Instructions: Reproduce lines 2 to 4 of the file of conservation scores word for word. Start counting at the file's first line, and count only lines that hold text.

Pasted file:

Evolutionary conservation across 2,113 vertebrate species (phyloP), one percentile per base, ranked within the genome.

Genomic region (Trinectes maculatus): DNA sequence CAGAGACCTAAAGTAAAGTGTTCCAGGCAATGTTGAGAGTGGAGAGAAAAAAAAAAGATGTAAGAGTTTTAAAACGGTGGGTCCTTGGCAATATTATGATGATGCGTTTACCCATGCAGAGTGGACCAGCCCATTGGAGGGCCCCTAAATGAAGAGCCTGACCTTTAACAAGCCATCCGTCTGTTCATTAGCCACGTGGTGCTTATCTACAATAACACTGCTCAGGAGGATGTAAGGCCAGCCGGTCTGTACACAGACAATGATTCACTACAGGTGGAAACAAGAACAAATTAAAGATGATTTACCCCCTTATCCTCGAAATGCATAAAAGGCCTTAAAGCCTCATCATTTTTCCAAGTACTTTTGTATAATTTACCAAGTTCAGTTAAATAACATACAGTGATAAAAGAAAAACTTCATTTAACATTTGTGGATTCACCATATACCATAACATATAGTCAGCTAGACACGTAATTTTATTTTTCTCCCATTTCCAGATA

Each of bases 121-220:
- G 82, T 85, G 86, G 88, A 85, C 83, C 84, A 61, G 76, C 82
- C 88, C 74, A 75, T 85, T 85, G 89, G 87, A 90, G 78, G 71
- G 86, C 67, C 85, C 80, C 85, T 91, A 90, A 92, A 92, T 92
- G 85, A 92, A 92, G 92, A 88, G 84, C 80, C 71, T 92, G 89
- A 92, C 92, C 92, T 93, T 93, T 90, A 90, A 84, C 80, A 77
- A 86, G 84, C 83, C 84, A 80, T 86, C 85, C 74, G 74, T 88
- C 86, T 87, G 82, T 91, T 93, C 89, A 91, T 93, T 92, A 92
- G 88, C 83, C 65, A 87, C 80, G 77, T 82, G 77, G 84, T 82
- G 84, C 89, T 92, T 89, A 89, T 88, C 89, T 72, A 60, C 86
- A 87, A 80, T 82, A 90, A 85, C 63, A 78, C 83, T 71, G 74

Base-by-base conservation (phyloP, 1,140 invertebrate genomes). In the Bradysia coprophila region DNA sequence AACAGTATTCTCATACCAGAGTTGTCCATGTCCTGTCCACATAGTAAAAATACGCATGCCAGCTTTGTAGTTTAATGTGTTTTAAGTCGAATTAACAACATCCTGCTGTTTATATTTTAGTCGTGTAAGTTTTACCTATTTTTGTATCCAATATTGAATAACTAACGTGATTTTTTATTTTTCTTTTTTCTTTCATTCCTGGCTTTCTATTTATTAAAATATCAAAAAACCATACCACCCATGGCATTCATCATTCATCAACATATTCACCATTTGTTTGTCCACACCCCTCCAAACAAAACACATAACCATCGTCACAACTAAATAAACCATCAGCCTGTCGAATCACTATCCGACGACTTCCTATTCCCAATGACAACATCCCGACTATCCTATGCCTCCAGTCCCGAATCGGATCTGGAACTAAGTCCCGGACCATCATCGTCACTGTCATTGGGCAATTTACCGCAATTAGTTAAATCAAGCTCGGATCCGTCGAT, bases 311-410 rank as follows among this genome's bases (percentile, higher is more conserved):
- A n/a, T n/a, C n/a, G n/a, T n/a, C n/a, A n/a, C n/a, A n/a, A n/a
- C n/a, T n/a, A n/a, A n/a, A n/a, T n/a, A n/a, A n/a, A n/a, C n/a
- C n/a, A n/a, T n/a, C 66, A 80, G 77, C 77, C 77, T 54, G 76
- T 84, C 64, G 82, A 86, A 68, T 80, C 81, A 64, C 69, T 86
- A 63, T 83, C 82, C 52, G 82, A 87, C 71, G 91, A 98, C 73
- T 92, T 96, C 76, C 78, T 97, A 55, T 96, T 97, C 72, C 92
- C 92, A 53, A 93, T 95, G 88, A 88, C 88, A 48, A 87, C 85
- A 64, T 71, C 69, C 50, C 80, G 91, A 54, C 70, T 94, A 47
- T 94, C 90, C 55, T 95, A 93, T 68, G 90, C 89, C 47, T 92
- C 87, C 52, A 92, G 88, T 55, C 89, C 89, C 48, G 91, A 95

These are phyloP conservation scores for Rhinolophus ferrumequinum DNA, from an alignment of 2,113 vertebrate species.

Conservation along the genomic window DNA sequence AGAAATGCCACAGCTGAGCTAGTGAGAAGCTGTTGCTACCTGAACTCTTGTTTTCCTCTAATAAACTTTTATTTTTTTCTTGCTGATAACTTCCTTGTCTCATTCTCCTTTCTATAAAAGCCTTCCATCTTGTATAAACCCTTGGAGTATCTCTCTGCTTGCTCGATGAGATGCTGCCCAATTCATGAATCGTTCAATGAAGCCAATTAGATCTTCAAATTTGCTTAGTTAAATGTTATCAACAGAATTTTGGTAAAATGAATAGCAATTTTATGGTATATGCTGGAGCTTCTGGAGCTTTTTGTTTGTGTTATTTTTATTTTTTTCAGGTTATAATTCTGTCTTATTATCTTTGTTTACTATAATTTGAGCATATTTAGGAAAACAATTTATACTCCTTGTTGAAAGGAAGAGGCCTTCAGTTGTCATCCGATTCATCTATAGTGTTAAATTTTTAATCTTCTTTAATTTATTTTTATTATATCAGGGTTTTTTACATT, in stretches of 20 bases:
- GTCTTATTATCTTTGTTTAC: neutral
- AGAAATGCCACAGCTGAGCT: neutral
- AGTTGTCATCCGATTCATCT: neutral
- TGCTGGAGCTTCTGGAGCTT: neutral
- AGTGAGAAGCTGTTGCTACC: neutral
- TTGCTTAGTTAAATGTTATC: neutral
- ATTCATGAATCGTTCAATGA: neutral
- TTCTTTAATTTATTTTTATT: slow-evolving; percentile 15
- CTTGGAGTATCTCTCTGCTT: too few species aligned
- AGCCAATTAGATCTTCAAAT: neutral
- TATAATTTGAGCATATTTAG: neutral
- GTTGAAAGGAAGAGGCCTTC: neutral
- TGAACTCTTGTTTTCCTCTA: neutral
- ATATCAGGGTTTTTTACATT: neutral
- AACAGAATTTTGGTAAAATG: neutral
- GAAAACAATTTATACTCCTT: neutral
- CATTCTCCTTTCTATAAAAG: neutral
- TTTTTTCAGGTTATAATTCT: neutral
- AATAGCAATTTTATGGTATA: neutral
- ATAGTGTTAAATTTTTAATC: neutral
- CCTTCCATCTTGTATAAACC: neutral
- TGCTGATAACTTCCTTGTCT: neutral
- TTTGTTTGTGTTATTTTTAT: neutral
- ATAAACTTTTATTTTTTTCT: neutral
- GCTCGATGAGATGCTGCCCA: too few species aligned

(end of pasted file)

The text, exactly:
Genomic region (Trinectes maculatus): DNA sequence CAGAGACCTAAAGTAAAGTGTTCCAGGCAATGTTGAGAGTGGAGAGAAAAAAAAAAGATGTAAGAGTTTTAAAACGGTGGGTCCTTGGCAATATTATGATGATGCGTTTACCCATGCAGAGTGGACCAGCCCATTGGAGGGCCCCTAAATGAAGAGCCTGACCTTTAACAAGCCATCCGTCTGTTCATTAGCCACGTGGTGCTTATCTACAATAACACTGCTCAGGAGGATGTAAGGCCAGCCGGTCTGTACACAGACAATGATTCACTACAGGTGGAAACAAGAACAAATTAAAGATGATTTACCCCCTTATCCTCGAAATGCATAAAAGGCCTTAAAGCCTCATCATTTTTCCAAGTACTTTTGTATAATTTACCAAGTTCAGTTAAATAACATACAGTGATAAAAGAAAAACTTCATTTAACATTTGTGGATTCACCATATACCATAACATATAGTCAGCTAGACACGTAATTTTATTTTTCTCCCATTTCCAGATA

Each of bases 121-220:
- G 82, T 85, G 86, G 88, A 85, C 83, C 84, A 61, G 76, C 82